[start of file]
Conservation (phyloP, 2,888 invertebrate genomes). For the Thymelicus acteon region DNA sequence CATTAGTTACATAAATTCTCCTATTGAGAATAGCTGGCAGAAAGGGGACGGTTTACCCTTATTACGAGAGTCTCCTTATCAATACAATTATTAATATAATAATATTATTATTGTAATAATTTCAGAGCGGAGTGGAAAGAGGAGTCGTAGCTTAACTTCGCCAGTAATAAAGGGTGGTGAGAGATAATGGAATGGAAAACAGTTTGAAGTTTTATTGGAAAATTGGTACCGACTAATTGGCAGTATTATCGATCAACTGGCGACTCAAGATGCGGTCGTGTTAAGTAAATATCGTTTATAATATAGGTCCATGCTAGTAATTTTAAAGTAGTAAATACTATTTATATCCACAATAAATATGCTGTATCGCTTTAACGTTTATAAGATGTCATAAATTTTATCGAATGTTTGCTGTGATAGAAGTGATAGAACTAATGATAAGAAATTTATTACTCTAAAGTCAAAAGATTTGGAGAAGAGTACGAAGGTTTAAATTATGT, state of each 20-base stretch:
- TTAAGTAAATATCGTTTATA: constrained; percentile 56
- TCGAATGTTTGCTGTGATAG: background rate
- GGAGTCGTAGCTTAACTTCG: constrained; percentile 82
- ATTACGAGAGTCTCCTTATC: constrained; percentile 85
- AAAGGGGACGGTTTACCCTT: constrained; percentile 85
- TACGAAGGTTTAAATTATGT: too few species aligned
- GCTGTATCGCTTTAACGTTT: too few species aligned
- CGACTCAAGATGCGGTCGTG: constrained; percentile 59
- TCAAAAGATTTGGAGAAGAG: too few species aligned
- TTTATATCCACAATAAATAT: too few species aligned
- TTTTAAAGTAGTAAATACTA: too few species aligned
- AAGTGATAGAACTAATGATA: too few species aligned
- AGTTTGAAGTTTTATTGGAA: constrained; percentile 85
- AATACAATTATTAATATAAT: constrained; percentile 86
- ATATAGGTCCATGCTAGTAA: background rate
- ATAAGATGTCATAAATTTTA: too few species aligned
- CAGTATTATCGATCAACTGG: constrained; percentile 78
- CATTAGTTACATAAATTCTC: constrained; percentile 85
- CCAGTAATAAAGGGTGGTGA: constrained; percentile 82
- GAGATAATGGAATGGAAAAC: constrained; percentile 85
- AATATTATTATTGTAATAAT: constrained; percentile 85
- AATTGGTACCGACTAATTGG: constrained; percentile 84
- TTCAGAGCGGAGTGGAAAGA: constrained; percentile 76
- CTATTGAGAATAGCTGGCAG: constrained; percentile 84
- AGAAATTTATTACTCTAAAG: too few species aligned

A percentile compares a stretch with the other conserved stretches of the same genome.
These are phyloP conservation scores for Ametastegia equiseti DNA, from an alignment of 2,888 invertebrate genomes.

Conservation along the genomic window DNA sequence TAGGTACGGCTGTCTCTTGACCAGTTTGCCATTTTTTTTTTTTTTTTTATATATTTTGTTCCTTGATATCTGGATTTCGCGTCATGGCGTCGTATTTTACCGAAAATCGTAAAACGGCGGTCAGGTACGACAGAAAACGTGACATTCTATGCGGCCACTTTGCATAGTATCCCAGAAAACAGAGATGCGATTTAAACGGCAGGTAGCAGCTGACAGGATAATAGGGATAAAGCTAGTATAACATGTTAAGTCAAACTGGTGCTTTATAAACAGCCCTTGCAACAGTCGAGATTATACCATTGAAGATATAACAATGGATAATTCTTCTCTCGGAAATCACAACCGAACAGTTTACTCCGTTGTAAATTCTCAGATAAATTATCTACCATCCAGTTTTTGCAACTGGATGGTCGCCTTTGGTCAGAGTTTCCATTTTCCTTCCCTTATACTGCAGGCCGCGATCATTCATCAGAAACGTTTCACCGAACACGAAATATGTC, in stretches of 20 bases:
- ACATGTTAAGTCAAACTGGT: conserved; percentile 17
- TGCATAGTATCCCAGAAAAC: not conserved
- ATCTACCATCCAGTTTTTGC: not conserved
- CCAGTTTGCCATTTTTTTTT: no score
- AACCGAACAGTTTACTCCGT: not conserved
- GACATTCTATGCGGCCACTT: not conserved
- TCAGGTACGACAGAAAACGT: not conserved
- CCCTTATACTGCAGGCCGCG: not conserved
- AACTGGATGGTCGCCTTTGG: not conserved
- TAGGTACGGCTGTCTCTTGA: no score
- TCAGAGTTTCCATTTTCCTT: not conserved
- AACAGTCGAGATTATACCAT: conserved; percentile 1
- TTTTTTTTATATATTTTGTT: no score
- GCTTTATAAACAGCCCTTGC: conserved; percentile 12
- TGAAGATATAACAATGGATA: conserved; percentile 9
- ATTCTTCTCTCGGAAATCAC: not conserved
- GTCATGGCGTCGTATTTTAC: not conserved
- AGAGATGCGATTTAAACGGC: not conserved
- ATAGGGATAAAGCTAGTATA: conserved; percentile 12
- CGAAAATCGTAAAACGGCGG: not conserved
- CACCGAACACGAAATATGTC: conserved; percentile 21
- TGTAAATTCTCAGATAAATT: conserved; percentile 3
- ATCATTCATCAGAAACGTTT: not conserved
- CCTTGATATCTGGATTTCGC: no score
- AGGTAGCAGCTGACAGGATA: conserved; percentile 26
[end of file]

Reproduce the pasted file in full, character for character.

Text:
Conservation (phyloP, 2,888 invertebrate genomes). For the Thymelicus acteon region DNA sequence CATTAGTTACATAAATTCTCCTATTGAGAATAGCTGGCAGAAAGGGGACGGTTTACCCTTATTACGAGAGTCTCCTTATCAATACAATTATTAATATAATAATATTATTATTGTAATAATTTCAGAGCGGAGTGGAAAGAGGAGTCGTAGCTTAACTTCGCCAGTAATAAAGGGTGGTGAGAGATAATGGAATGGAAAACAGTTTGAAGTTTTATTGGAAAATTGGTACCGACTAATTGGCAGTATTATCGATCAACTGGCGACTCAAGATGCGGTCGTGTTAAGTAAATATCGTTTATAATATAGGTCCATGCTAGTAATTTTAAAGTAGTAAATACTATTTATATCCACAATAAATATGCTGTATCGCTTTAACGTTTATAAGATGTCATAAATTTTATCGAATGTTTGCTGTGATAGAAGTGATAGAACTAATGATAAGAAATTTATTACTCTAAAGTCAAAAGATTTGGAGAAGAGTACGAAGGTTTAAATTATGT, state of each 20-base stretch:
- TTAAGTAAATATCGTTTATA: constrained; percentile 56
- TCGAATGTTTGCTGTGATAG: background rate
- GGAGTCGTAGCTTAACTTCG: constrained; percentile 82
- ATTACGAGAGTCTCCTTATC: constrained; percentile 85
- AAAGGGGACGGTTTACCCTT: constrained; percentile 85
- TACGAAGGTTTAAATTATGT: too few species aligned
- GCTGTATCGCTTTAACGTTT: too few species aligned
- CGACTCAAGATGCGGTCGTG: constrained; percentile 59
- TCAAAAGATTTGGAGAAGAG: too few species aligned
- TTTATATCCACAATAAATAT: too few species aligned
- TTTTAAAGTAGTAAATACTA: too few species aligned
- AAGTGATAGAACTAATGATA: too few species aligned
- AGTTTGAAGTTTTATTGGAA: constrained; percentile 85
- AATACAATTATTAATATAAT: constrained; percentile 86
- ATATAGGTCCATGCTAGTAA: background rate
- ATAAGATGTCATAAATTTTA: too few species aligned
- CAGTATTATCGATCAACTGG: constrained; percentile 78
- CATTAGTTACATAAATTCTC: constrained; percentile 85
- CCAGTAATAAAGGGTGGTGA: constrained; percentile 82
- GAGATAATGGAATGGAAAAC: constrained; percentile 85
- AATATTATTATTGTAATAAT: constrained; percentile 85
- AATTGGTACCGACTAATTGG: constrained; percentile 84
- TTCAGAGCGGAGTGGAAAGA: constrained; percentile 76
- CTATTGAGAATAGCTGGCAG: constrained; percentile 84
- AGAAATTTATTACTCTAAAG: too few species aligned

A percentile compares a stretch with the other conserved stretches of the same genome.
These are phyloP conservation scores for Ametastegia equiseti DNA, from an alignment of 2,888 invertebrate genomes.

Conservation along the genomic window DNA sequence TAGGTACGGCTGTCTCTTGACCAGTTTGCCATTTTTTTTTTTTTTTTTATATATTTTGTTCCTTGATATCTGGATTTCGCGTCATGGCGTCGTATTTTACCGAAAATCGTAAAACGGCGGTCAGGTACGACAGAAAACGTGACATTCTATGCGGCCACTTTGCATAGTATCCCAGAAAACAGAGATGCGATTTAAACGGCAGGTAGCAGCTGACAGGATAATAGGGATAAAGCTAGTATAACATGTTAAGTCAAACTGGTGCTTTATAAACAGCCCTTGCAACAGTCGAGATTATACCATTGAAGATATAACAATGGATAATTCTTCTCTCGGAAATCACAACCGAACAGTTTACTCCGTTGTAAATTCTCAGATAAATTATCTACCATCCAGTTTTTGCAACTGGATGGTCGCCTTTGGTCAGAGTTTCCATTTTCCTTCCCTTATACTGCAGGCCGCGATCATTCATCAGAAACGTTTCACCGAACACGAAATATGTC, in stretches of 20 bases:
- ACATGTTAAGTCAAACTGGT: conserved; percentile 17
- TGCATAGTATCCCAGAAAAC: not conserved
- ATCTACCATCCAGTTTTTGC: not conserved
- CCAGTTTGCCATTTTTTTTT: no score
- AACCGAACAGTTTACTCCGT: not conserved
- GACATTCTATGCGGCCACTT: not conserved
- TCAGGTACGACAGAAAACGT: not conserved
- CCCTTATACTGCAGGCCGCG: not conserved
- AACTGGATGGTCGCCTTTGG: not conserved
- TAGGTACGGCTGTCTCTTGA: no score
- TCAGAGTTTCCATTTTCCTT: not conserved
- AACAGTCGAGATTATACCAT: conserved; percentile 1
- TTTTTTTTATATATTTTGTT: no score
- GCTTTATAAACAGCCCTTGC: conserved; percentile 12
- TGAAGATATAACAATGGATA: conserved; percentile 9
- ATTCTTCTCTCGGAAATCAC: not conserved
- GTCATGGCGTCGTATTTTAC: not conserved
- AGAGATGCGATTTAAACGGC: not conserved
- ATAGGGATAAAGCTAGTATA: conserved; percentile 12
- CGAAAATCGTAAAACGGCGG: not conserved
- CACCGAACACGAAATATGTC: conserved; percentile 21
- TGTAAATTCTCAGATAAATT: conserved; percentile 3
- ATCATTCATCAGAAACGTTT: not conserved
- CCTTGATATCTGGATTTCGC: no score
- AGGTAGCAGCTGACAGGATA: conserved; percentile 26